Taiwan should pay close attention to whether China will normalize military drills around the nation, experts said yesterday, adding that the military must devise coping strategies.
China from Thursday to yesterday conducted its largest-ever military exercises around Taiwan in retaliation for a visit last week by US House of Representatives Speaker Nancy Pelosi, who is the highest-ranking US official to visit Taiwan in 25 years.
Although the nation’s armed forces have won public support by condemning the Chinese People’s Liberation Army (PLA) for bullying Taiwan, the military should bolster its capabilities, Institute of National Defense and Security Research research fellow Su Tzu-yun (蘇紫雲) said yesterday.
For example, while Taiwan has certain levels of food and energy reserves, in the event of a Chinese blockade, the nation would need naval vessels that can break through the siege and escort cargo ships, he said.
The military should continue to improve its missile technology and develop asymmetric and conventional warfare capabilities, he added.
Chinese commentators had said the latest drills could invalidate the median line of the Taiwan Strait, as well as Taiwan’s territorial waters and its energy lifeline, adding that the PLA could establish lockdown zones, no-fly zones and war patrol zones.
Photo: Chen Yen-ting, Taipei Times
Su said that the drills could not achieve any of those goals, adding that entering Taiwan’s territorial waters is not easy and the nation would protect its energy lifelines if a war were to break out.
“Beijing should not misjudge the situation,” he added.
Security experts have said Chinese military planners have long discussed a blockade of Taiwan, but most likely see such a move as too provocative.
During the latest drills, China fired missiles over Taipei, flew drones over Taiwan’s outlying islands, sent warships across the median line of the Strait and virtually surrounded Taiwan proper in what the nation’s military said amounted to a “blockade practice.”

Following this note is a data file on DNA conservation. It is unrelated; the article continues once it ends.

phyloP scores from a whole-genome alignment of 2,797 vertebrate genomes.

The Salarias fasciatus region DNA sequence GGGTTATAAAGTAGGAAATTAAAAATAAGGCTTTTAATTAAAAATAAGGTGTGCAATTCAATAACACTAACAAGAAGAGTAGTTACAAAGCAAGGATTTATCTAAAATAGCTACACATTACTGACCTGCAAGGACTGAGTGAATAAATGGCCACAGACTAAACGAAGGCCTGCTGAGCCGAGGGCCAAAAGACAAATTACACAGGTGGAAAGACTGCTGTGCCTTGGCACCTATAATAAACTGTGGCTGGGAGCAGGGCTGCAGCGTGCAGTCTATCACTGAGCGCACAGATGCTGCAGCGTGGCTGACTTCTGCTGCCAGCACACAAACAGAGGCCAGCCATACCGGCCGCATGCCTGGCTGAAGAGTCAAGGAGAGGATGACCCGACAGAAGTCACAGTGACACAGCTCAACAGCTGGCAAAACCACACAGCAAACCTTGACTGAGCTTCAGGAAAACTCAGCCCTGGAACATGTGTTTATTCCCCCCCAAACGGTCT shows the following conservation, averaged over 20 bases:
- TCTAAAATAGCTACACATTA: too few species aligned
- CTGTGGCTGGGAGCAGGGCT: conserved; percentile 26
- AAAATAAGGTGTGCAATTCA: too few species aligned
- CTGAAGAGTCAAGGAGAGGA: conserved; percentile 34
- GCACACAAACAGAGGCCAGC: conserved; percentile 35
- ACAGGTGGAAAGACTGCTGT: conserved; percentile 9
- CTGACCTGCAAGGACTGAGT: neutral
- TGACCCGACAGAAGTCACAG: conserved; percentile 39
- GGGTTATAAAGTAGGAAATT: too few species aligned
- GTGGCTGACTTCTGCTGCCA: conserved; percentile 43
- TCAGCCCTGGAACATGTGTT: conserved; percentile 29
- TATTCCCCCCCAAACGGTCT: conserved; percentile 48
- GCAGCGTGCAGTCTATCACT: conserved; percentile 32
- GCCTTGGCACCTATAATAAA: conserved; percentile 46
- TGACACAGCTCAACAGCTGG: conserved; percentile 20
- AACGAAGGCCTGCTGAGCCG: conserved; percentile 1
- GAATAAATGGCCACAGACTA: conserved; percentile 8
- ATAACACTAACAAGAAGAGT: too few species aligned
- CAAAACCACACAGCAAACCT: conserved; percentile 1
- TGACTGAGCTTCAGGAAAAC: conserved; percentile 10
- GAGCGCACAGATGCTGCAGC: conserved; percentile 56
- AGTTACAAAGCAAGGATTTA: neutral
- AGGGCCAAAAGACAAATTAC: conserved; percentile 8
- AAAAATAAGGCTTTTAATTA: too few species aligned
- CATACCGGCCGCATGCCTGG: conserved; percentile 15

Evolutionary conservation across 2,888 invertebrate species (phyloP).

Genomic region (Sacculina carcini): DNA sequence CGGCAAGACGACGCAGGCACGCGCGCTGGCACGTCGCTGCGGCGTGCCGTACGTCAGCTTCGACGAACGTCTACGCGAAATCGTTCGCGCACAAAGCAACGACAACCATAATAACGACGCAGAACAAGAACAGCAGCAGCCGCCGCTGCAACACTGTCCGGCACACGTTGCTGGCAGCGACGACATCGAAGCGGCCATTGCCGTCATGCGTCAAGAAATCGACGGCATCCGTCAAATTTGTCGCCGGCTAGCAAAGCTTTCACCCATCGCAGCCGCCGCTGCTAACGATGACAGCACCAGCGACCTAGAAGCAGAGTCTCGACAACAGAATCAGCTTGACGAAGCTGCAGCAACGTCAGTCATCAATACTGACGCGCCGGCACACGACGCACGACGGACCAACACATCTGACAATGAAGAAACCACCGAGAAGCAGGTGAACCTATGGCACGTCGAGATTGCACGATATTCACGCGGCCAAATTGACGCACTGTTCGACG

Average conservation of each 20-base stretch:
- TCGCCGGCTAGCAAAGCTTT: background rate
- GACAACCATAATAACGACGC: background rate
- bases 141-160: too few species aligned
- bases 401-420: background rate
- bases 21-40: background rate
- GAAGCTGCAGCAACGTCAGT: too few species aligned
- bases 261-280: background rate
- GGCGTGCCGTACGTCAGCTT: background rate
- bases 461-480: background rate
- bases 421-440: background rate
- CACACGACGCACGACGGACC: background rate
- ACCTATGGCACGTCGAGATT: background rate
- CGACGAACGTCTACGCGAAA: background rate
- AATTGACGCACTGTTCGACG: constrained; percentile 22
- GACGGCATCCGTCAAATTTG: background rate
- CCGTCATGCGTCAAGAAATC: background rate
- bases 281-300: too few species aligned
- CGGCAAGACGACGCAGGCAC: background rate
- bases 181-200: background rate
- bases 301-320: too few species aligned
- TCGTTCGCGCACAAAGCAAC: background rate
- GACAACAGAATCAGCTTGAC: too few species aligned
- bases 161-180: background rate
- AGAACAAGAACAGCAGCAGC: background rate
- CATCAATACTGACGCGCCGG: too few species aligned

“These actions in effect changed the status quo of Taiwan’s security,” said Li Mingjiang (李明江), an associate professor at the S. Rajaratnam School of International Studies in Singapore.
“This gives China’s military a new basis from which to push more boundaries in future exercises,” he said.
The show of capability and resolve comes from a PLA that is far more formidable than the one during the Third Taiwan Strait Crisis in 1996, the last time it fired missiles into waters near Taiwan.
Although Taiwanese, jaded by decades of Chinese threats, appeared unfazed by the drills, some observers said Taiwan’s military leaders might be worried.
Chang Jung-feng (張榮豐), who was deputy secretary-general of the National Security Council during the 1996 crisis, told local media that the drills could be a preview of a Chinese invasion scenario.
Although China might have edged closer to using force against Taiwan, most experts do not believe a war is imminent.
“Invasion within this decade is far from certain to succeed. Failure would spell the end of [Chinese President] Xi Jinping (習近平), his dream and possibly the Chinese Communist Party,” said Charles Parton, a retired British diplomat.
Xi, who has not spoken publicly about Pelosi’s visit, but as chairman of the Central Military Commission is effectively the PLA’s commander-in-chief, would be well aware of the risks of action, experts say.
“China would have hoped that these drills could somehow stop the trend of the US, Europe and many other countries becoming more sympathetic to Taiwan,” Li said. “So far, that effect remains to be seen.”
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